China directed all government offices and public institutions to replace non-domestic computer equipment and software with home-grown alternatives within three years, Financial Times (FT) reported.
The move is considered to be retaliation to a US government export ban on Huawei, and is tipped as a blow to companies including Microsoft, HP and Dell.
China’s government issued the demand earlier this year, with the details only coming to light after employees from two cybersecurity companies told FT their clients had revealed the details.
Beijing apparently set specific targets for the replacement of non-domestic technology, providing a boost to companies including Huawei and ZTE as they continue to face troubles in the US and other international markets.
As well as banning Huawei from buying US-made equipment in May, the US government also embarked on an international campaign to press its allies to block the vendor from 5G rollouts on security grounds.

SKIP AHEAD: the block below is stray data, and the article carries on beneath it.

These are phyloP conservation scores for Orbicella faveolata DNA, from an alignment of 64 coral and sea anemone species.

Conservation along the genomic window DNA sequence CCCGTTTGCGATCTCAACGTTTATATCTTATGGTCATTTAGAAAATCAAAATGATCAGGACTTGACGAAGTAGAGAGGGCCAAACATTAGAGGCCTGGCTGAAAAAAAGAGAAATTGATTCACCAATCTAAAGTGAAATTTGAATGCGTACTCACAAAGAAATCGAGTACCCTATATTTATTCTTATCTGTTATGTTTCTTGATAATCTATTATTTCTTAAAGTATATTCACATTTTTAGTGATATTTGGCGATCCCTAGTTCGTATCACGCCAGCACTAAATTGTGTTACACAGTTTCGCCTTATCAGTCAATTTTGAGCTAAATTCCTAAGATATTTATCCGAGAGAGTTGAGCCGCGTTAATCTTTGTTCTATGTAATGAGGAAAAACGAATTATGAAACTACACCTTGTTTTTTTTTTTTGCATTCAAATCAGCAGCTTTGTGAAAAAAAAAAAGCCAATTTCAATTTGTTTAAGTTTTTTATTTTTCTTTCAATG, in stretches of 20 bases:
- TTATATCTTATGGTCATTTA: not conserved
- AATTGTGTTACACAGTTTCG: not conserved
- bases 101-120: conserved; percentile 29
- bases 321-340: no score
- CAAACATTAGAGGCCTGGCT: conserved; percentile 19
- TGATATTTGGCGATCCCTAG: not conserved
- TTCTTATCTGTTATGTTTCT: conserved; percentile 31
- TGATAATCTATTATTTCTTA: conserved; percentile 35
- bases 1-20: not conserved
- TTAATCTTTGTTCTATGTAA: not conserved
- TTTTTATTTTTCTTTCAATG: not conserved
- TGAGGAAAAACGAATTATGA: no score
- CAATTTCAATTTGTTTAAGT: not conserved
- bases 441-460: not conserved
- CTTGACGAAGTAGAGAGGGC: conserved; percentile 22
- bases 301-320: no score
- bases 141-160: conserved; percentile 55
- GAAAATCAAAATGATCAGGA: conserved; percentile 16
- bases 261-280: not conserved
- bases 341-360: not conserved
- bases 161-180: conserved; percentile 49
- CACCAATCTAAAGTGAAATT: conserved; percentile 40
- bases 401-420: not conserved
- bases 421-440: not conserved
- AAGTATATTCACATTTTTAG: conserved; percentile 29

Analysts at brokerage China Securities told FT between 20 million and 30 million pieces of hardware would have to be replaced as a result of the order, with around half the substitutions taking place in 2021.
Government offices already use Lenovo desktop computers.
Hardware, however, may not be the biggest challenge: many of the offices in question rely on Microsoft Windows or Apple macOS, which must be replaced with Chinese-developed operating systems.
One known alternative is Kylin OS, but it is challenged by having a smaller pool of developers to produce software.Subscribe to our daily newsletter Back